With a straightforward table of contents that conveniently fits on one page, it's easy to quickly locate recipes. Each chapter ends with a helpful "how-to" section that addresses certain aspects of food science (fermentation, enzymes, wet vs. dry doughs) and practical tips and tricks that will be especially helpful to new bakers (baking one sheet of cookies at a time for best results, parchment paper instead of silicone mats for crisper cookies). A compact look at ingredients (Karen and Sarah recommend Guittard French Vanilla as their chocolate of choice, whole-fat dairy instead of reduced fat, and European-style butter with a high butterfat content) and basic equipment will start bakers off on the right foot. For instance, they point out that "the thin and shiny cookie sheets that many home bakers have encourage burned cookie bottoms." Instead, they recommend using half- and quarter-sheet pans. As a serious home baker with an arsenal of professional pans, I strongly recommend the USA Pan 6-Piece Bakeware Set from USA Pans; the pans bake evenly and include a nonstick silicone coating that allows your baked goods to slide right off. Ingredients are given in volume and metric.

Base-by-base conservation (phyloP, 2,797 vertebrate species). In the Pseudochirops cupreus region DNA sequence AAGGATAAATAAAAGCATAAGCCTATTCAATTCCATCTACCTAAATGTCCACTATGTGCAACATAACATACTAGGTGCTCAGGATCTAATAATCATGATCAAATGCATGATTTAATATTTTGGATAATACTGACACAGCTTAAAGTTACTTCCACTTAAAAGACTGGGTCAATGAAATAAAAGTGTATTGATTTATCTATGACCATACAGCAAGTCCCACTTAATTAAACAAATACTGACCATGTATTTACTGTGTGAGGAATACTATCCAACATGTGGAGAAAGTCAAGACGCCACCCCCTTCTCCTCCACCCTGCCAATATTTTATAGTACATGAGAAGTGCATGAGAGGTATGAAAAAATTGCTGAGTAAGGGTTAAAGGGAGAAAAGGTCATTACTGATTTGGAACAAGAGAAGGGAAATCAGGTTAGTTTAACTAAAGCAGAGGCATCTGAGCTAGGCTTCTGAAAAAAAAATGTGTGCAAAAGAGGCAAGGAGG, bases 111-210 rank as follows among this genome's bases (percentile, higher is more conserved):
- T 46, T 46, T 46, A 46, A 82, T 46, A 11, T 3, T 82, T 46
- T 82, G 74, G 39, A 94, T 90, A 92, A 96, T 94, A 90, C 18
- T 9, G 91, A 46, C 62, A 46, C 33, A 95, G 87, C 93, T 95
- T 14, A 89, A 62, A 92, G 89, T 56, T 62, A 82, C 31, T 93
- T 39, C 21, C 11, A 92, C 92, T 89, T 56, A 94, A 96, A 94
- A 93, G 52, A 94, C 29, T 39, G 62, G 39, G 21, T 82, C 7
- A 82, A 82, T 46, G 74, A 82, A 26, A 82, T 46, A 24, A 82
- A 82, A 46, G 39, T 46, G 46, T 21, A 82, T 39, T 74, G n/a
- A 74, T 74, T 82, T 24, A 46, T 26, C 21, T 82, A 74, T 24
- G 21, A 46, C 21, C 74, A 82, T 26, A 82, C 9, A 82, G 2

I have worked with many yeast doughs for pastry over the years, but am fairly new to yeast breads. Even though I have a stand mixer, I prefer to work my doughs by hand, so I appreciate that every bread recipe also includes instructions on how to mix and knead by hand. I recently purchased an Emile Henry Flame Bread Baking Set - Black, and am looking forward to trying out some of the Model Bakery's artisan breads like the country olive pain au levain with rosemary. Their baking method involves heating an inverted ovenproof pot to 500; I think I'll take my chances with the cloche! I also loved the wild yeast grape starter; it is unlike any other starter I've seen in my many baking books. It's a bit harder to track down organic wine grapes in my neck of the woods, but it is worth the effort to do so.